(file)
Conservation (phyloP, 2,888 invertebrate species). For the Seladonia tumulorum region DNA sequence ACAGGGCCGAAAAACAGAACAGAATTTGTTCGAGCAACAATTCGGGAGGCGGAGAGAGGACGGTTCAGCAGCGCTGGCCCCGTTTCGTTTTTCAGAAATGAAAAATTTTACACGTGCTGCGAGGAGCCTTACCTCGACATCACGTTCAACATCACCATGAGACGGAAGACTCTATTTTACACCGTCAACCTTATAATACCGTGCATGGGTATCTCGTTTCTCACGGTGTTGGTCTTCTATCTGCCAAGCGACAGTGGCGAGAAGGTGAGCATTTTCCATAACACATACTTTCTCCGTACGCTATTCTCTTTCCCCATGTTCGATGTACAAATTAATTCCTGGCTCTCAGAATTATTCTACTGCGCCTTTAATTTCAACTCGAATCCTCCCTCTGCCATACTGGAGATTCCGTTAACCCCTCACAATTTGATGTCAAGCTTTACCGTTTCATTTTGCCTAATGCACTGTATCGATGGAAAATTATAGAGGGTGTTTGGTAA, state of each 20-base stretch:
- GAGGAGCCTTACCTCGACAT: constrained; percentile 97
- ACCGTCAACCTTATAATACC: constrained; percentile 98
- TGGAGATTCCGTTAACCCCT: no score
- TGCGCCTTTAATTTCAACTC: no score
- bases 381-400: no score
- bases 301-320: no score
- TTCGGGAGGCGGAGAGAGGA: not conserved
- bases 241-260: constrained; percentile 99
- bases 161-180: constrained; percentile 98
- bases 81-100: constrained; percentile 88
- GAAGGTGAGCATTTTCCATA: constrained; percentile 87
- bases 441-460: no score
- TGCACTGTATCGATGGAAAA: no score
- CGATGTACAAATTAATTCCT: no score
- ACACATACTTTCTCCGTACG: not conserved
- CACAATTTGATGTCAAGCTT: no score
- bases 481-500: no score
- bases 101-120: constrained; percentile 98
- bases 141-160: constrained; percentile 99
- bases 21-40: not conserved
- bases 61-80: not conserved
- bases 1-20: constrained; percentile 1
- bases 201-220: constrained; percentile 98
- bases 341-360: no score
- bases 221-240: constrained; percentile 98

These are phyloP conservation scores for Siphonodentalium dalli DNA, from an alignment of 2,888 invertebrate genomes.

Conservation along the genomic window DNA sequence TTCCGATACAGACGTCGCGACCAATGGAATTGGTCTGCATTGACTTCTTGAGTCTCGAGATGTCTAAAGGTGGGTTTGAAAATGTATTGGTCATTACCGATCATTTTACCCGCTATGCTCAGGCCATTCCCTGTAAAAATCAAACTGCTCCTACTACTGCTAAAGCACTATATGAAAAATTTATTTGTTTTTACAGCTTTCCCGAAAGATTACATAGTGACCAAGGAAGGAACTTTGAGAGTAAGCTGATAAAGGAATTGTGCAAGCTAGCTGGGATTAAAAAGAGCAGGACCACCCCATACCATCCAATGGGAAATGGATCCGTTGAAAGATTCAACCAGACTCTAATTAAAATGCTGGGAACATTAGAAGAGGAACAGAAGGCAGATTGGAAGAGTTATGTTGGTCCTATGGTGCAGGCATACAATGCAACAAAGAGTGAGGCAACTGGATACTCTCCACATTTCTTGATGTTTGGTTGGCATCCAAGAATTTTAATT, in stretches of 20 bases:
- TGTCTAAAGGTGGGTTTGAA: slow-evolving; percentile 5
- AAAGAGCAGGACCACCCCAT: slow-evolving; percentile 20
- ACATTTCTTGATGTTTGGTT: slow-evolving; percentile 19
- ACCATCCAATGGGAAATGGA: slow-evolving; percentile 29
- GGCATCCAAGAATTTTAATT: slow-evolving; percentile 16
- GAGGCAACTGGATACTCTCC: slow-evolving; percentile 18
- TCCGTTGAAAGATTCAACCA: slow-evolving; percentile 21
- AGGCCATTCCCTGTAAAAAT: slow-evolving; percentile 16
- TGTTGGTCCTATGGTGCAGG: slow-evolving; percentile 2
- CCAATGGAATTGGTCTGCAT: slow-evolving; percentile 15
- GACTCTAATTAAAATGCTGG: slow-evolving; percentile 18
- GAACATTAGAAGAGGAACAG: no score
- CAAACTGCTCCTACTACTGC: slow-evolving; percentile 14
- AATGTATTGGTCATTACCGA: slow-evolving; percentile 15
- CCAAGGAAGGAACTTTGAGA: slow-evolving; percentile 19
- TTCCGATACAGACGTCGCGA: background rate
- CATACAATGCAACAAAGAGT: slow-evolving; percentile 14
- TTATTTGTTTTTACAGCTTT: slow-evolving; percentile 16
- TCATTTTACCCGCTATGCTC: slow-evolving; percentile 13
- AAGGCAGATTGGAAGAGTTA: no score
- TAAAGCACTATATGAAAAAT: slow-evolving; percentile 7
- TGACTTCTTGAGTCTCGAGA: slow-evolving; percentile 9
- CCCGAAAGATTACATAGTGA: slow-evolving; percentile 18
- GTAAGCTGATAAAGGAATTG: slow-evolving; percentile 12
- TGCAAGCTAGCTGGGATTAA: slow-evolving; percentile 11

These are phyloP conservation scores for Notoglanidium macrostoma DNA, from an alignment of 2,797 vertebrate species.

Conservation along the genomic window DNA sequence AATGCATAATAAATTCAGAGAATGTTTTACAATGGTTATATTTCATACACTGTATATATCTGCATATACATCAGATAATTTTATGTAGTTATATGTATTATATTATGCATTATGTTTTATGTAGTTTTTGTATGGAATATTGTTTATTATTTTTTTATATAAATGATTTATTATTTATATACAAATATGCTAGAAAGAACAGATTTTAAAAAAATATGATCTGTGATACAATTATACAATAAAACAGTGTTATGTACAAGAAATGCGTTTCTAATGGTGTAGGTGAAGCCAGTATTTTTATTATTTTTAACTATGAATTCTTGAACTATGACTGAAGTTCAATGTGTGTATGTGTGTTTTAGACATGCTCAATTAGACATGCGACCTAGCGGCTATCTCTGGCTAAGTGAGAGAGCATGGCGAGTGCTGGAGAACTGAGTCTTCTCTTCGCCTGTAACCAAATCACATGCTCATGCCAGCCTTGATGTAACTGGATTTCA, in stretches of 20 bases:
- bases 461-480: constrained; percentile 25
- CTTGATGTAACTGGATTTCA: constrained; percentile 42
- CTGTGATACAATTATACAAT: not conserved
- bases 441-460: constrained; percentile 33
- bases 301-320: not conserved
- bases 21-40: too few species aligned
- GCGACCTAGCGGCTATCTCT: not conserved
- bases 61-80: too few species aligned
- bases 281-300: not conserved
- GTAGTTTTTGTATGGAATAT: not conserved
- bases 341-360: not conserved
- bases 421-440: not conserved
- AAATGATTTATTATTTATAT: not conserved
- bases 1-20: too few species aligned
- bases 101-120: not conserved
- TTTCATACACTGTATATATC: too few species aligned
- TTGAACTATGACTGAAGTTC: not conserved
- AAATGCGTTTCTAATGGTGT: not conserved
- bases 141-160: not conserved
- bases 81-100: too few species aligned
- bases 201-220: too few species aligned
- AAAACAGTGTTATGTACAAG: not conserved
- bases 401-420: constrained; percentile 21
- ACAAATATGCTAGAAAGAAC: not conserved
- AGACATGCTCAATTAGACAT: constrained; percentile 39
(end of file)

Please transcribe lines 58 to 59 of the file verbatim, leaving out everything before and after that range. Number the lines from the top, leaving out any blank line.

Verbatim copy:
- CTGTGATACAATTATACAAT: not conserved
- bases 441-460: constrained; percentile 33